I am currently studying for my CCNA exam and I am stuck at the concept of DLCIs in a network using frame relay encapsulation. This may be because I am a non native english speaker and misinterpret the material I have got.
This is the text in question:
VCs provide a bidirectional communication path from one device to another. VCs are identified by DLCIs, as shown in Figure 2. DLCI values typically are assigned by the Frame Relay service provider. Frame Relay DLCIs have local significance, which means that the values themselves are not unique in the Frame Relay WAN. A DLCI identifies a VC to the equipment at an endpoint. A DLCI has no significance beyond the single link. Two devices connected by a VC may use a different DLCI value to refer to the same connection.
Locally significant DLCIs have become the primary method of addressing, because the same address can be used in several different locations while still referring to different connections. Local addressing prevents a customer from running out of DLCIs as the network grows.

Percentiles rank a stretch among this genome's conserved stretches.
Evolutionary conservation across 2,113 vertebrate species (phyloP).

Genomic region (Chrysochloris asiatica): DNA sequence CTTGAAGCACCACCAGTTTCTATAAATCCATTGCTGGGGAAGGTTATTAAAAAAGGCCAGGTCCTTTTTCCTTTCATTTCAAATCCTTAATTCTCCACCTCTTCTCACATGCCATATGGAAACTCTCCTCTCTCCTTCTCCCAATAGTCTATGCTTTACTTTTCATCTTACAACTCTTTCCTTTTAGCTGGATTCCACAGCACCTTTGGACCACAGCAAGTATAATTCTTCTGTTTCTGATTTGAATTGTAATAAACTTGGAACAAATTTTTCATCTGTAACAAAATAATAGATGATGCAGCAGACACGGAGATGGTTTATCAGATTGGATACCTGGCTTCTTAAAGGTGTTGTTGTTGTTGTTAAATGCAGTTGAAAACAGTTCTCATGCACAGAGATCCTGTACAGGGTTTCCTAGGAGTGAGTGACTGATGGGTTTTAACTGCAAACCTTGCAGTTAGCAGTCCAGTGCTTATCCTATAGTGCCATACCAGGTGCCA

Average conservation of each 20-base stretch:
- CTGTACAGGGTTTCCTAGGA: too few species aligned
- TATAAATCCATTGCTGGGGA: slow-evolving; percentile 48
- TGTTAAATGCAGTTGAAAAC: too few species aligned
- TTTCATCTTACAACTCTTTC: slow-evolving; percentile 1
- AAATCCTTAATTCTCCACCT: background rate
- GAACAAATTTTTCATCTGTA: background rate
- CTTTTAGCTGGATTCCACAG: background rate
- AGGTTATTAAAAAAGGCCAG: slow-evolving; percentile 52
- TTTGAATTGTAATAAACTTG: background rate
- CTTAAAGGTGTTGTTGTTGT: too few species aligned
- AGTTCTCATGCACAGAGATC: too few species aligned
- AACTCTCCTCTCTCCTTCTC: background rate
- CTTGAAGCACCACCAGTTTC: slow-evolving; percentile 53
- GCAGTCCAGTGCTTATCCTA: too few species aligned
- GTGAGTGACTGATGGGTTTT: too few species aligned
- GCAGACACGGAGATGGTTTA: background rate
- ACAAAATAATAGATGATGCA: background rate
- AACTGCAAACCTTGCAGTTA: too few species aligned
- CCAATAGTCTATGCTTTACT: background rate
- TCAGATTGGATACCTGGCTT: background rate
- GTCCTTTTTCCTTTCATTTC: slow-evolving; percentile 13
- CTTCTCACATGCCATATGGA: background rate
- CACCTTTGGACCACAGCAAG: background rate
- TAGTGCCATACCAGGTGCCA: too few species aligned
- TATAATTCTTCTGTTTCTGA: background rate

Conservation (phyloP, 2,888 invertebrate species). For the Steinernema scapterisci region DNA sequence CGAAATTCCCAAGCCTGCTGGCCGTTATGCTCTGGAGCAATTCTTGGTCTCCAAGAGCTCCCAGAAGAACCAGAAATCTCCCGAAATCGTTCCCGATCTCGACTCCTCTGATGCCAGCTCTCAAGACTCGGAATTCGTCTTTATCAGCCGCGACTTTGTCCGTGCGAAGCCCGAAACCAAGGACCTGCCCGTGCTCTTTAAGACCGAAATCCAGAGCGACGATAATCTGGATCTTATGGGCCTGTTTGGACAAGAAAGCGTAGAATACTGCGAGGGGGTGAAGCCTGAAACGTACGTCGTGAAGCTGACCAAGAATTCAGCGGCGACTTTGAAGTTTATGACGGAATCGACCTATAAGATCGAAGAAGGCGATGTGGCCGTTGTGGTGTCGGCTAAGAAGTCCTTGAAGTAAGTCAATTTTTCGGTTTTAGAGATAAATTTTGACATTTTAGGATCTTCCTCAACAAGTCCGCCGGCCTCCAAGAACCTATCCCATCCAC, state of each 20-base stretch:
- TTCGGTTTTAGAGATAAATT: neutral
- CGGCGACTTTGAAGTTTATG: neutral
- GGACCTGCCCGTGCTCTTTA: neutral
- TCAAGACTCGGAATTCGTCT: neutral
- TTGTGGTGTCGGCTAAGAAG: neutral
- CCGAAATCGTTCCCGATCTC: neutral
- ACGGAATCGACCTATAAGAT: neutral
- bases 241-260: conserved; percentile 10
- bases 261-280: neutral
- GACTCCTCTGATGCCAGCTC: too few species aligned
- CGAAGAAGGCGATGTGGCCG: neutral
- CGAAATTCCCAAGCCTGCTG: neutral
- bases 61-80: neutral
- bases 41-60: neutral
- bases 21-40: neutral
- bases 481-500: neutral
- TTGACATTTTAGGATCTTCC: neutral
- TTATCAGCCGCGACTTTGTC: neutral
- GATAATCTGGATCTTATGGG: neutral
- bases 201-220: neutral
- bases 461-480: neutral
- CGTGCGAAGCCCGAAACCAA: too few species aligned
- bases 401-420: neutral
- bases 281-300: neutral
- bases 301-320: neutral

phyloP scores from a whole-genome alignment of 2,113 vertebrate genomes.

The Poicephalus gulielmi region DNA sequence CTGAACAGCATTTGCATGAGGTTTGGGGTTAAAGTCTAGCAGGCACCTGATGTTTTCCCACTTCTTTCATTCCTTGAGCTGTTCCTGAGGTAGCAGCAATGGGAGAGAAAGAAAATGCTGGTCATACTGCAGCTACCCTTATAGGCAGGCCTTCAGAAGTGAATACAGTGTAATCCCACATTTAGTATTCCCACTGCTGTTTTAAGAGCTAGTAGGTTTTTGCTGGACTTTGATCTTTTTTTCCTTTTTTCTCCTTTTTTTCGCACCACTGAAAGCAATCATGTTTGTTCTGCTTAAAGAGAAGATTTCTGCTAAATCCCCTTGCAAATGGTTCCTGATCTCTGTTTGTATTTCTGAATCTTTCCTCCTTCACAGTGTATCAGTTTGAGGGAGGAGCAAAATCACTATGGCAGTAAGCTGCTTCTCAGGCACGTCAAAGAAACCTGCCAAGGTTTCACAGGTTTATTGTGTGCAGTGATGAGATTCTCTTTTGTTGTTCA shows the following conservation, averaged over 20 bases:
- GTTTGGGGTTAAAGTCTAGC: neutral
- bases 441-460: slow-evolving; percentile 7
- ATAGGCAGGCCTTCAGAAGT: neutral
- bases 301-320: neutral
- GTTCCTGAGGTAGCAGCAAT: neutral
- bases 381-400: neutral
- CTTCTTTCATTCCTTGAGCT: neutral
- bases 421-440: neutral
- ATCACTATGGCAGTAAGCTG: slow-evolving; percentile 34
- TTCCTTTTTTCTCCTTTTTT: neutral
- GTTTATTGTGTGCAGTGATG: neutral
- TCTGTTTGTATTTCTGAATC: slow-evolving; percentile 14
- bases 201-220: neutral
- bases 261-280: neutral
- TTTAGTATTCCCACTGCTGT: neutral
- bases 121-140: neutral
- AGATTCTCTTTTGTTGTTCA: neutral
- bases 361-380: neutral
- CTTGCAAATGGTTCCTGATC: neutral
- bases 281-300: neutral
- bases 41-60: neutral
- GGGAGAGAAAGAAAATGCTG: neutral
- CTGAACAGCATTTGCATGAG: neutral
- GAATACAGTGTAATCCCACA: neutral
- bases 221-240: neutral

Which has a picture for reference:
The VC (virtual circuit) spans from the Sending node (DLCI 102) to the receiving node (DLCI 201). It then states that DLCIs have 'local significance', and are not unique in the Frame Relay WAN.
My question is: Since a DLCI is local, what device is meant by 'endpoint'?
- Does a DLCI(102) define a link from
- Does a DLCI(102) define the link from
Receiving Node(SN -> A -> B -> C-> D -> Receiving Node) ?
In the end it boils down to: Is the single link mentioned in the text, the single physical line between the router and the switch or the line between the 2 ultimate endpoints?